Canadian Maritime Trip Log Book Continues: Returning to Newfoundland from the French islands of St. Pierre & Miquelon, dad and I rented a car in Deer Lake and drove up to L’Anse aux Meadows at the northern end of the western peninsula of Newfoundland. The trek took about 5 hours driving extra fast, and we checked in to our B&B, Jenny’s Runestone House in the early evening.
Jenny and her husband Dave were the sweetest, chattiest people. They brought all the guests together to foster conversation and were genuinely welcoming and warm. Her breakfasts were also filling and delicious. I can’t recommend this B&B enough.
Right around the corner from Jenny’s is L’Anse aux Meadows – the only known Viking outpost in North America! Our guide was AMAZING and so knowledgeable. I’m glad we did the tour and didn’t just wander around on our own: the site would’ve just looked like lonely rolling grassy hills with some plaques.
There was so much to learn – too much to recount here – but here are a few fun facts:
- Viking is the word meaning “raiding” – the people are Norsemen, not Vikings. What they did was “go a-viking”(pronounced “vic-ing”).
- This was not a settlement. This was an outpost that the Norsemen visited for an aggregate of 10 years over a 25 year period. We know there were at least two visits, perhaps more. From here, the Norsemen would travel around to gather resources to bring back to Greenland, such as wood, rocks and other natural resources.
- A new Viking outpost (maybe full-blown settlement) has potentially been discovered on the southern portion of Newfoundland. The folks at L’Anse aux Meadows are waiting eagerly to hear what is discovered. It could really change the whole perceived history of the Norsemen in North America.
- We saw our first moose siting here! Everyone told us there are tons of moose everywhere and to watch out when driving in case they bound out into the road. I was diligently looking all around as we drove and didn’t see a single one until we got to the park. (And as a PS, we didn’t see any more ever again.)
The next day, it was pretty rainy and cold (as has been the theme of the trip), but we booked a 2.5 hour boat trip out of St. Anthony (the largest town on the northern peninsula and about 35 minutes from L’Anse aux Meadows) to see icebergs and whales.
Decked out in my anorak and rain pants, I hunkered down on the aft deck as we motored through the harbor out to the North Atlantic.
First, we came across a pair of humpback whales feeding by the rocky shoreline. We followed the sprays until we saw the slow backs arching out of the water, often followed by a graceful tail flick as the whales dove deep.
We didn’t see any full breeching or jumping, but we did see some side fins as the whales trapped fish against the rocks and swam by, huge mouths agape to sweep in the fish.
Our boat guides with Northland Discovery Boat Tours were great – lots of whale info, as well as info about daily life in the town… like it’s an 11 hour drive to the closest Costco.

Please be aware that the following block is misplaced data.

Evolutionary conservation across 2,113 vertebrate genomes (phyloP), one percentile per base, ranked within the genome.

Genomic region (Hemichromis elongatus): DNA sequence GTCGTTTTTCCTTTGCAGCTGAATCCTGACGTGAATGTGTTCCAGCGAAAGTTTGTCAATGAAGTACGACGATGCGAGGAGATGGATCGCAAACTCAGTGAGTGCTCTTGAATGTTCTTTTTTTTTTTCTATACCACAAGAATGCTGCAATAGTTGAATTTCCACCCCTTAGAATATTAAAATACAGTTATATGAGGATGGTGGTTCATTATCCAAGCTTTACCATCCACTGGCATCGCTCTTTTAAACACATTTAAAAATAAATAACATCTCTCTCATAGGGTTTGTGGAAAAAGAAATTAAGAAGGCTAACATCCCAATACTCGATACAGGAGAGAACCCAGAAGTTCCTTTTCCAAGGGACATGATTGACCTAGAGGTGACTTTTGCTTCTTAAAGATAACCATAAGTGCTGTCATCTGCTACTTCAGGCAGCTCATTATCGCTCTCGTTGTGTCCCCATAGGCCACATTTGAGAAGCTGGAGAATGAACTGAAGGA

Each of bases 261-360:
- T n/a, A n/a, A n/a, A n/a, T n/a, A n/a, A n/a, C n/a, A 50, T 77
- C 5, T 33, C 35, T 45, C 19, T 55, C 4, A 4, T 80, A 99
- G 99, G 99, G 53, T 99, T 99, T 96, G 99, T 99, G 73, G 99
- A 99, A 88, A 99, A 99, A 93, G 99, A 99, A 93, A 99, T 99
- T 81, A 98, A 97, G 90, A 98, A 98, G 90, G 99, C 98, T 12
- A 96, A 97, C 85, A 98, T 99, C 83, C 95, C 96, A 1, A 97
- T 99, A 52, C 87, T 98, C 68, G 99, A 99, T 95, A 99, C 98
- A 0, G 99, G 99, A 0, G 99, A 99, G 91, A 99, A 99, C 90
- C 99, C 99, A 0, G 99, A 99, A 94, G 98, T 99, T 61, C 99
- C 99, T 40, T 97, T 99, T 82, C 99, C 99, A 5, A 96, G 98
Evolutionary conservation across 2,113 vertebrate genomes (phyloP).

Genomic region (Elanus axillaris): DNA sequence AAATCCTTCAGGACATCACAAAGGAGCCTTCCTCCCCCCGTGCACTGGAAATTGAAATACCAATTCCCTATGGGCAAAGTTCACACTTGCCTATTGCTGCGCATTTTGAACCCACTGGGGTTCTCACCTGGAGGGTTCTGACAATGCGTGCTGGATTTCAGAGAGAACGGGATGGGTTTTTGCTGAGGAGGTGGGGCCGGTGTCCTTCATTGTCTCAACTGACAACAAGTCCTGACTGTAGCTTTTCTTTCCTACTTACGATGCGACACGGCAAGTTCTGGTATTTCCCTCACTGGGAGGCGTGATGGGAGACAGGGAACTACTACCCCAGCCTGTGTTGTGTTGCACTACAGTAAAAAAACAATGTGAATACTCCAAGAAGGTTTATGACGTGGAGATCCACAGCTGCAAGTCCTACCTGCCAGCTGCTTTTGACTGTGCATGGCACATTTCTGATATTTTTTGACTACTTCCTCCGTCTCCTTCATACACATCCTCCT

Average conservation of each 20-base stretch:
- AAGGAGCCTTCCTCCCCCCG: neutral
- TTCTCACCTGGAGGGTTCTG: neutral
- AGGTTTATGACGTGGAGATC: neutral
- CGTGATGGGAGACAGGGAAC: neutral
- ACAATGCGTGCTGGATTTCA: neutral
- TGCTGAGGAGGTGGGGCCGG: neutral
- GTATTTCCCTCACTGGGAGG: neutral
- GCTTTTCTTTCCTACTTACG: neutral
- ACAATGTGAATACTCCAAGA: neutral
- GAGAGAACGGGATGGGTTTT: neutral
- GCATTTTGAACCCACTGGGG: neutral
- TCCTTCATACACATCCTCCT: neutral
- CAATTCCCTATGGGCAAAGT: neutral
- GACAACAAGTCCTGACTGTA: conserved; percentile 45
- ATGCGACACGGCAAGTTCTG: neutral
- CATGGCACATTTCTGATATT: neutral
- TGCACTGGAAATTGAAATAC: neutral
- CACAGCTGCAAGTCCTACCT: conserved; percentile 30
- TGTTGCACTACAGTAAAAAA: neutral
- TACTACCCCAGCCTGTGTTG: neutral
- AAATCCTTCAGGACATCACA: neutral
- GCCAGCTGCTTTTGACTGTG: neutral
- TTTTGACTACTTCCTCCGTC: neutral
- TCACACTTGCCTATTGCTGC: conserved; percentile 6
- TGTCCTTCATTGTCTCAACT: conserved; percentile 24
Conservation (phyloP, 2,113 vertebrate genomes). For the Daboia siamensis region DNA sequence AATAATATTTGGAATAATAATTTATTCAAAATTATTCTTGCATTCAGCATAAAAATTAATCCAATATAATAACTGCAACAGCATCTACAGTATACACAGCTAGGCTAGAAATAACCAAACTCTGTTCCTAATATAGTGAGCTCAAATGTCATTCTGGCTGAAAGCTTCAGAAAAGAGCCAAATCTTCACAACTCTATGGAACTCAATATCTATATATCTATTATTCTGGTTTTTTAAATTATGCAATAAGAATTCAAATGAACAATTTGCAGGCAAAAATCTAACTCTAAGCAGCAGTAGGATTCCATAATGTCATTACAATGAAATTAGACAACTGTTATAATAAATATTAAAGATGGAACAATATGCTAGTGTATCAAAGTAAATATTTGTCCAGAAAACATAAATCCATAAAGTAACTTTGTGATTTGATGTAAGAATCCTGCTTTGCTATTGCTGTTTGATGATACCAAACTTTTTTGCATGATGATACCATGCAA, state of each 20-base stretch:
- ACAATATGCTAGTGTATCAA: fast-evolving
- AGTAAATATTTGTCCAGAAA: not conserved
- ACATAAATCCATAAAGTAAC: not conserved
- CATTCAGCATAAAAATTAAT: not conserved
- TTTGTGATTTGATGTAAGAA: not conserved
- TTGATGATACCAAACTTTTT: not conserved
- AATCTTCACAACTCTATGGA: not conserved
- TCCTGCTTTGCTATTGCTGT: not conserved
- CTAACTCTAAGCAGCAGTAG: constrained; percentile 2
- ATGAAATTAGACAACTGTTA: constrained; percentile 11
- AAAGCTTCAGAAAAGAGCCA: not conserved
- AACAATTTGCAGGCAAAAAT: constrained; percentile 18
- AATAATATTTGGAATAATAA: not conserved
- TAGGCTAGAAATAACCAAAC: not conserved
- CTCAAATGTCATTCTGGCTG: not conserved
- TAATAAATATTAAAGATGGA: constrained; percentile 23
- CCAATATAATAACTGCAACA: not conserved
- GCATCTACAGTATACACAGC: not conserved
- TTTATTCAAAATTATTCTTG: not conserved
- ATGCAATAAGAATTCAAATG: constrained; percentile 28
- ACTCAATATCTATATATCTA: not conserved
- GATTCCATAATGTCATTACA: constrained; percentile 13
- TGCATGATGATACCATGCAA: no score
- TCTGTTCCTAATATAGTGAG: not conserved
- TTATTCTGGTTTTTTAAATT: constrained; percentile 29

Next we got up close and personal with some incredible icebergs. We even saw a seal lounging on one of the ice hunks!
The blue streaks contained within the bergs are created by melted ice water pouring into a crack and refreezing. Apparently if you were to hold a chunk of that blue streak, it would be clear as glass. That’s how pure the iceberg water is. A St. John’s brewery, Quidi Vidi, makes “Iceberg Beer” with water they claim is 25,000 years old.
These icebergs break off from the glaciers on Greenland, as well as few from the arctic ice pack. They are eroded as they float southward by the lapping ocean; melting is actually only a small percentage of how they become smaller and smaller. Some may drag their bottoms on the ocean floor. As they change shape, they may “calf” (have smaller chunks break off) and even flip over if they get top-heavy enough. Jenny said she could watch icebergs all day, get up to use the bathroom, and when she gets back, the whole thing has flipped over and she’s missed it.
After our tour, we ate a warm lunch at Lightkeepers Seafood on Fishing Point (my French dip sandwich was so good) with a lovely views, wandered around Dark Tickle (a gift shop and local-berry jam factory in St. Lunaire-Griquet), and then went back to Jenny’s to continue watching icebergs and whales from the cliffs by the B&B.
As for food, we sampled some local fare: fresh seafood – mussels, scallops, shrimp, ate jam made out of local blueberries, partridgeberries, bakeapple (cloudberries) and crowberries.
We ate dinner the first evening at Northern Delight, where I had a not-too-greasy pan-fried local cod and dad had a whole lobster for $24 (CAD) – good deal. We were “treated” to a visit by some Mummers – people dressed up in masks and baggy clothes who danced around to local music (a typical Newfoundland Christmas tradition). I was creeped out, but I don’t generally like people in masks.
The second evening we ate at the more upscale restaurant, The Norseman by L’Anse aux Meadows, where we had freshly made butternut squash soup, scallops and mussels. All delicious. And here we were serenaded by a guitarist playing Newfoundland traditional folk songs and classic pop music. And actually that musician was also our costumed re-enactor at L’Anse aux Meadows the prior day!
I’d say two nights was the perfect amount of time to do all the things we wanted up in the north-western part of Newfoundland. 100% worth the visit!